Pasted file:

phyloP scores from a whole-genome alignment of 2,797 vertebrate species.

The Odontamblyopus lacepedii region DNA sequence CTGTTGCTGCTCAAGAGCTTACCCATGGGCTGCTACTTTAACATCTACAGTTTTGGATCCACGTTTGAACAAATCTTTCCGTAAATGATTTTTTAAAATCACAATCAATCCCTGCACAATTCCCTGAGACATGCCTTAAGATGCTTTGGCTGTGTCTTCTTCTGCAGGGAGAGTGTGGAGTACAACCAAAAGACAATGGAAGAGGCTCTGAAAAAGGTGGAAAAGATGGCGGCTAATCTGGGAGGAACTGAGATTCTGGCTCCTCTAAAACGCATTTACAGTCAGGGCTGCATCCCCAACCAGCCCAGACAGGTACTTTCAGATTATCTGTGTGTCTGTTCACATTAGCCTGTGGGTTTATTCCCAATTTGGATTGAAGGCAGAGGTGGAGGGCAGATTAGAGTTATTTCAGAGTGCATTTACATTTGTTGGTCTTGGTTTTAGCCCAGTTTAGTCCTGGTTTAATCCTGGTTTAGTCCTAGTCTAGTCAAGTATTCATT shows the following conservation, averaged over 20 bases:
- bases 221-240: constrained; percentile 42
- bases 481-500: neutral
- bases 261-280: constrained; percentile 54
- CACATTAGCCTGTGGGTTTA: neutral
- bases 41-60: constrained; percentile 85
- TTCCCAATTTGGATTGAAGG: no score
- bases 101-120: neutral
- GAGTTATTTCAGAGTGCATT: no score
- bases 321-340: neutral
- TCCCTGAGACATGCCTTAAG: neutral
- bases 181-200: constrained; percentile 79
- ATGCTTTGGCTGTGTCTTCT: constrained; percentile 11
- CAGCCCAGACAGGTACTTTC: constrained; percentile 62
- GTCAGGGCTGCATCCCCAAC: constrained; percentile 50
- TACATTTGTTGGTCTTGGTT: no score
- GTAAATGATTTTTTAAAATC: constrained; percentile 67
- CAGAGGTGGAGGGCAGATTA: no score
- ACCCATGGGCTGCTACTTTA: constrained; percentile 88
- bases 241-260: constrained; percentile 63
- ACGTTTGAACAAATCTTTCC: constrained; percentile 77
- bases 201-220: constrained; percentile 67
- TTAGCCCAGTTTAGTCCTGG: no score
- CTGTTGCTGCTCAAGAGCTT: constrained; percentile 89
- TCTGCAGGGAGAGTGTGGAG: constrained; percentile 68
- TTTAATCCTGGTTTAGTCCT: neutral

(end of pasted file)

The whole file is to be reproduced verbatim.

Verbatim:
phyloP scores from a whole-genome alignment of 2,797 vertebrate species.

The Odontamblyopus lacepedii region DNA sequence CTGTTGCTGCTCAAGAGCTTACCCATGGGCTGCTACTTTAACATCTACAGTTTTGGATCCACGTTTGAACAAATCTTTCCGTAAATGATTTTTTAAAATCACAATCAATCCCTGCACAATTCCCTGAGACATGCCTTAAGATGCTTTGGCTGTGTCTTCTTCTGCAGGGAGAGTGTGGAGTACAACCAAAAGACAATGGAAGAGGCTCTGAAAAAGGTGGAAAAGATGGCGGCTAATCTGGGAGGAACTGAGATTCTGGCTCCTCTAAAACGCATTTACAGTCAGGGCTGCATCCCCAACCAGCCCAGACAGGTACTTTCAGATTATCTGTGTGTCTGTTCACATTAGCCTGTGGGTTTATTCCCAATTTGGATTGAAGGCAGAGGTGGAGGGCAGATTAGAGTTATTTCAGAGTGCATTTACATTTGTTGGTCTTGGTTTTAGCCCAGTTTAGTCCTGGTTTAATCCTGGTTTAGTCCTAGTCTAGTCAAGTATTCATT shows the following conservation, averaged over 20 bases:
- bases 221-240: constrained; percentile 42
- bases 481-500: neutral
- bases 261-280: constrained; percentile 54
- CACATTAGCCTGTGGGTTTA: neutral
- bases 41-60: constrained; percentile 85
- TTCCCAATTTGGATTGAAGG: no score
- bases 101-120: neutral
- GAGTTATTTCAGAGTGCATT: no score
- bases 321-340: neutral
- TCCCTGAGACATGCCTTAAG: neutral
- bases 181-200: constrained; percentile 79
- ATGCTTTGGCTGTGTCTTCT: constrained; percentile 11
- CAGCCCAGACAGGTACTTTC: constrained; percentile 62
- GTCAGGGCTGCATCCCCAAC: constrained; percentile 50
- TACATTTGTTGGTCTTGGTT: no score
- GTAAATGATTTTTTAAAATC: constrained; percentile 67
- CAGAGGTGGAGGGCAGATTA: no score
- ACCCATGGGCTGCTACTTTA: constrained; percentile 88
- bases 241-260: constrained; percentile 63
- ACGTTTGAACAAATCTTTCC: constrained; percentile 77
- bases 201-220: constrained; percentile 67
- TTAGCCCAGTTTAGTCCTGG: no score
- CTGTTGCTGCTCAAGAGCTT: constrained; percentile 89
- TCTGCAGGGAGAGTGTGGAG: constrained; percentile 68
- TTTAATCCTGGTTTAGTCCT: neutral